Sunday, July 04, 2004

Liberals get to the 'exciting part' - spending

VICTORIA - So it's on to the "exciting part," says Finance Minister Gary Collins, when the government can stop talking about cuts and start talking about spending.
Mr. Collins unveiled this week the financial report on the past fiscal year, and along with it offered a preview of the Liberals' election platform.
The tough part is over, they will say. The budget is balanced. Now, how shall we spend the surpluses?
Not a bad campaign theme. The current plan calls for a $275-million surplus in next February's budget.
But the cautious Mr. Collins has beat his targets by an average of $800 million a year so far, and the economy is strengthening. The pre-election budget can likely handle $500 million in new spending without putting the surplus at any risk.
But the campaign strategy's success depends on several factors.
One is how voters decide to judge the past three years.
The overhaul of government finances is significant. If government revenues had kept up with inflation over the past three years, they would be about $25.4 billion. Instead -- thanks to Liberal government tax cuts and changes in the economy -- they're about $2 billion lower.
Income tax revenues are down 23 per cent from a status quo projection, corporate tax revenues 30 per cent -- about $1.8 billion in total. MSP and sales tax revenues are higher by about $600 million, but that still leaves considerably more money in taxpayers' pockets.
The campaign debate will focus on what role the tax cuts played in the improved economy, and who benefitted.
The Liberals won't be helped by the budget revelation that the total provincial tax bite is increasing this year for low and middle-income earners, while high-income earners -- a single person earning $80,000, a family with an income of $90,000 -- will pay less.
But their arguments that the tax changes worked will get a boost from an improving economy and increasing business and consumer confidence over the next 10 months.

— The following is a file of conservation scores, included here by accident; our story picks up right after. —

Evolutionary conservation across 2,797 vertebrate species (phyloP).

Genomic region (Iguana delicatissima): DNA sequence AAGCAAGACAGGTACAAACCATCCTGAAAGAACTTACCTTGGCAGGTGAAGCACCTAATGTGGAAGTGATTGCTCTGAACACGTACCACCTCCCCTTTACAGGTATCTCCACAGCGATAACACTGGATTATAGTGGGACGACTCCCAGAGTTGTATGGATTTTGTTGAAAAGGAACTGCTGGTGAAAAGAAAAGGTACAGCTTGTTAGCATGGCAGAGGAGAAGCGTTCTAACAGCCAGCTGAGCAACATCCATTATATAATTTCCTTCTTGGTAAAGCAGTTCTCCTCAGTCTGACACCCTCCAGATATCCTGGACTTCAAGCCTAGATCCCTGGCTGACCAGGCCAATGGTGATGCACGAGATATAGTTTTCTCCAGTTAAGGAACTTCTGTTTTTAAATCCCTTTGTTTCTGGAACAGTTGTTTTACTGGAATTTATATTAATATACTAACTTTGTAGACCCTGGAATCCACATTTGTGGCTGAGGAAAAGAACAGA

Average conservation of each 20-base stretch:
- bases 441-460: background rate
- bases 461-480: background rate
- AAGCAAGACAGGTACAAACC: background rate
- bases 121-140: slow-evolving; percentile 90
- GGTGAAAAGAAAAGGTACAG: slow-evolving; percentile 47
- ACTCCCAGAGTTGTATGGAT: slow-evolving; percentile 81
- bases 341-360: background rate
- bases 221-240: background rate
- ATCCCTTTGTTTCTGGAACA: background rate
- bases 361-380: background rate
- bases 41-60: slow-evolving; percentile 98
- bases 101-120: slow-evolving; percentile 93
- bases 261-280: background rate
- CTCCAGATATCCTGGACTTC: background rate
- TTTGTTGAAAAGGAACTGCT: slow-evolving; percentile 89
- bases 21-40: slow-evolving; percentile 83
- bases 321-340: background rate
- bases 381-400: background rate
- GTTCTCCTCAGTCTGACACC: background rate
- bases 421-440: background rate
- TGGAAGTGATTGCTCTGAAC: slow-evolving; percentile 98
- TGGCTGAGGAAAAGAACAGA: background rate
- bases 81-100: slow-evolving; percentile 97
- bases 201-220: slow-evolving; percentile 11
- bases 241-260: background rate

Voters' judgments on the spending changes are tougher to assess. Spending under the Liberals has risen about 12 per cent over their first three years, outpacing inflation.
Even removing one-time factors, like pension adjustments and last year's natural disasters, the increase is about 10.5 per cent.
Much of the increase has been in health spending, up 19 per cent. Remove that from the equation, and overall spending is up only about five per cent over three years, and down in many areas.
Welfare has taken the biggest hit, a 26-per-cent reduction, with labour and environment ministries also taking significant cuts.
How will voters react to the four-year freeze on funding to universities and colleges, which has forced large tuition increases and limited access?
Will they care that the attorney-general's ministry has cut spending by 14 per cent, largely by closing courthouses and spending what critics say is too little money for treaty negotiations?
One major potential problem for the Liberals is that the cuts are still under way. About a dozen ministries are cutting spending this year.
If the results are visible, and important to enough people, that will undermine the message of new opportunity.
Still, it's a compelling campaign theme that the Liberals will roll out in September when pre-budget consultations start around the province.
For three years, those consultations have always been governed by one hard rule -- no recommendations that involved increased spending.
Now, as Mr. Collins has made clear, it's time to dream big dreams. (Still the cautious finance minister, however, he quickly amended that to "or medium dreams.")
The Liberals plan to talk -- belatedly -- about the reasons for going through the past three years of record deficits and spending restraint.
"Now is the point where we get to dream as a province," Mr. Collins said, musing about more money for K-to-12 education, or early childhood development.
All in all, that's not a bad starting point for an election campaign.
- From the Vancouver Sun

1 comment:

Life in Victorola said...

The fiberals will not forestall their comeuppance with a recent death bed conversion where "consultation" will help them refocus their latent tax largesse.

Collins prophesies that BC can now dream the "dream" and presumably wakeup from its current Frasier Institute nightmare.

To contend that the tax "changes", (a euphemism for the upward redistribution of wealth, a draconian, regressive rollback that will take years to recover from and to pay for in social costs) had anything to do with the economic 'recovery' is simply risible. Credit the NDP for previous balanced budgets and a flexible oil and gas tax structure.

Like Alberta, there's lots of new jobs in BC, you just need three of them to get by. The long shadow of Gordo cast a pall on federal Conservative fortunes in BC and the Gordo and his true believers are the NDP's best weapon in the upcoming provincial election showdown.